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4.19 | 21 ratings | 2 reviews
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Album · 1996

Filed under Gothic Metal


1. Perverse... Almost Religious (1:07)
2. Opium (2:46)
3. Awake (3:05)
4. For a Taste of Eternity (3:53)
5. Ruin & Misery (3:48)
6. A Poisoned Gift (5:34)
7. Subversion (2:44)
8. Raven Claws (3:16)
9. Mephisto (4:58)
10. Herr Spiegelmann (4:35)
11. Full Moon Madness (6:47)
12. Opium *(Radio Edit) (2:47)

* bonus track

Total Time: 42:37 (45:24 for 2007 edition)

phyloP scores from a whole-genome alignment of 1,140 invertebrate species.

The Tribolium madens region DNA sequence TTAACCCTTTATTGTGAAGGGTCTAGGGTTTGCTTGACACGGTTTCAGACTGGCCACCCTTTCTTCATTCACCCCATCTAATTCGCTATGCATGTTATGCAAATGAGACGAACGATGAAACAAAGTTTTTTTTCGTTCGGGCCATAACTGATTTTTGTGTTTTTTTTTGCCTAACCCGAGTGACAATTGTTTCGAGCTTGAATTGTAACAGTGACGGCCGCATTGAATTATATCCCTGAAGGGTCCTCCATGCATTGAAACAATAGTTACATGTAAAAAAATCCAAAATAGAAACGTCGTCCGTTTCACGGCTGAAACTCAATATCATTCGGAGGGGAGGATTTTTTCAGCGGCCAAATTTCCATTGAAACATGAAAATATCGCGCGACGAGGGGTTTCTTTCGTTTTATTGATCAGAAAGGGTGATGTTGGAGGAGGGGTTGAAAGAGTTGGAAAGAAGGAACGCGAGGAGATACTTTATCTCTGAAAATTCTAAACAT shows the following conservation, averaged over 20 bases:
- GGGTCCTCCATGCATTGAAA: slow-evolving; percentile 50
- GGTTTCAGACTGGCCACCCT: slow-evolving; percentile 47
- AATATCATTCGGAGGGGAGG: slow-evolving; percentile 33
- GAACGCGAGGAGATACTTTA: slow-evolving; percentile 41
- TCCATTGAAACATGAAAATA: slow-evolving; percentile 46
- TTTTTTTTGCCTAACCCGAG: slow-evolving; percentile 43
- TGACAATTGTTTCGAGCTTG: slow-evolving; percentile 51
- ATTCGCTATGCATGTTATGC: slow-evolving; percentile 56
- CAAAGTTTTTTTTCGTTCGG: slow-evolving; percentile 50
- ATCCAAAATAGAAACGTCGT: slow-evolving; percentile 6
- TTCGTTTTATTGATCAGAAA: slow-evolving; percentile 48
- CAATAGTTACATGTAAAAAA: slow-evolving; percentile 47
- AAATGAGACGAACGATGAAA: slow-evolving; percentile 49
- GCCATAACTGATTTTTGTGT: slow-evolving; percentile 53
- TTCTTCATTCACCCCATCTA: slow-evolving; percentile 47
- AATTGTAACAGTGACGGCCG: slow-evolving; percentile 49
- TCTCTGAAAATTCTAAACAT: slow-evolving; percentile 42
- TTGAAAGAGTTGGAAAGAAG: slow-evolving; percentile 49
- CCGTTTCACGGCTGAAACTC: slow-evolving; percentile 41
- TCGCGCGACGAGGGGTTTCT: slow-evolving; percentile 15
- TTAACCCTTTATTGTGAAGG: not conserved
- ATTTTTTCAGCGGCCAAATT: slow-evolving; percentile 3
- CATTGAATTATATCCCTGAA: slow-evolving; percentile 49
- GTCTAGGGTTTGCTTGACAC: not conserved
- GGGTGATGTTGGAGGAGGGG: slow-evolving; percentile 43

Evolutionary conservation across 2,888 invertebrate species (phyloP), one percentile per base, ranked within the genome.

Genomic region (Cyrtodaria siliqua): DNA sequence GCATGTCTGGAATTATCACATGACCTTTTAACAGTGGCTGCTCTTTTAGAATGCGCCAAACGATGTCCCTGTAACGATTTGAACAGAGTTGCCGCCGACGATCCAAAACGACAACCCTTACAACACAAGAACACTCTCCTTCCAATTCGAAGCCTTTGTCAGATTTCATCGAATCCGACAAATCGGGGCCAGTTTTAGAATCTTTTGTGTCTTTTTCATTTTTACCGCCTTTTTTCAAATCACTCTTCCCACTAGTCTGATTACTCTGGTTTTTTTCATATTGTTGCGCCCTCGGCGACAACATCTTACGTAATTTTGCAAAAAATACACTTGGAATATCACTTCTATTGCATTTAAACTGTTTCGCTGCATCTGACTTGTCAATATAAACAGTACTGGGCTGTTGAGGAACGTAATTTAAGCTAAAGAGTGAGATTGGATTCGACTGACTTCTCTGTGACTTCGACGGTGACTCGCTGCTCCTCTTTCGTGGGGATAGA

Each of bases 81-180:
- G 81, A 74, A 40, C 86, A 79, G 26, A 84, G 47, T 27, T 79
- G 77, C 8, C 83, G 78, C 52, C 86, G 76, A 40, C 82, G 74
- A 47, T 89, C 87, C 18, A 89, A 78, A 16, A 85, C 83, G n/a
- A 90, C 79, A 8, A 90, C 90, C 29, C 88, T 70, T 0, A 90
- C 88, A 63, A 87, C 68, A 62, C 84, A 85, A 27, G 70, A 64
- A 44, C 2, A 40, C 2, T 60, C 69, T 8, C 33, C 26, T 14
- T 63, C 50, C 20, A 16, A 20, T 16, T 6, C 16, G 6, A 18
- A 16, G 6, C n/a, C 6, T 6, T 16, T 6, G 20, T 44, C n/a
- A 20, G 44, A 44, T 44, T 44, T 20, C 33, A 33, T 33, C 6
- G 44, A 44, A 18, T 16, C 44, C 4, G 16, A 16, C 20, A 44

Bonus disc "Moonspell live across Europe, winter 1996/1997":

1. Intro (0:46)
2. Opium (2:53)
3. Awake (2:58)
4. Ruin & Misery (3:58)
5. Raven Claws (3:42)
6. Herr Spiegelmann (4:20)
7. Mephisto (5:22)
8. Intro (1:33)
9. For a Taste of Eternity (3:53)
10. Fullmoon Madness (8:30)

Total Time 37:55


- Fernando Ribeiro / Vocals
- Ricardo Amorim / Guitar
- Joao Pedro / Bass
- Pedro Paixao / Keyboards, Guitar
- Mike Gaspar / Drums

Additional Musicians:

- Brigit Zacher / female vocals on "Raven Claws"
- Markus Freiwald / percussion on "For a Taste Of Eternity"

About this release

Label: Century Media Records
Release Date: July 29, 1996

Produced by Waldemar Sorychta

Re-released in 2007 with 1 bonus track and a bonus disc

Thanks to Stooge for the updates


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Specialists/collaborators reviews

siLLy puPPy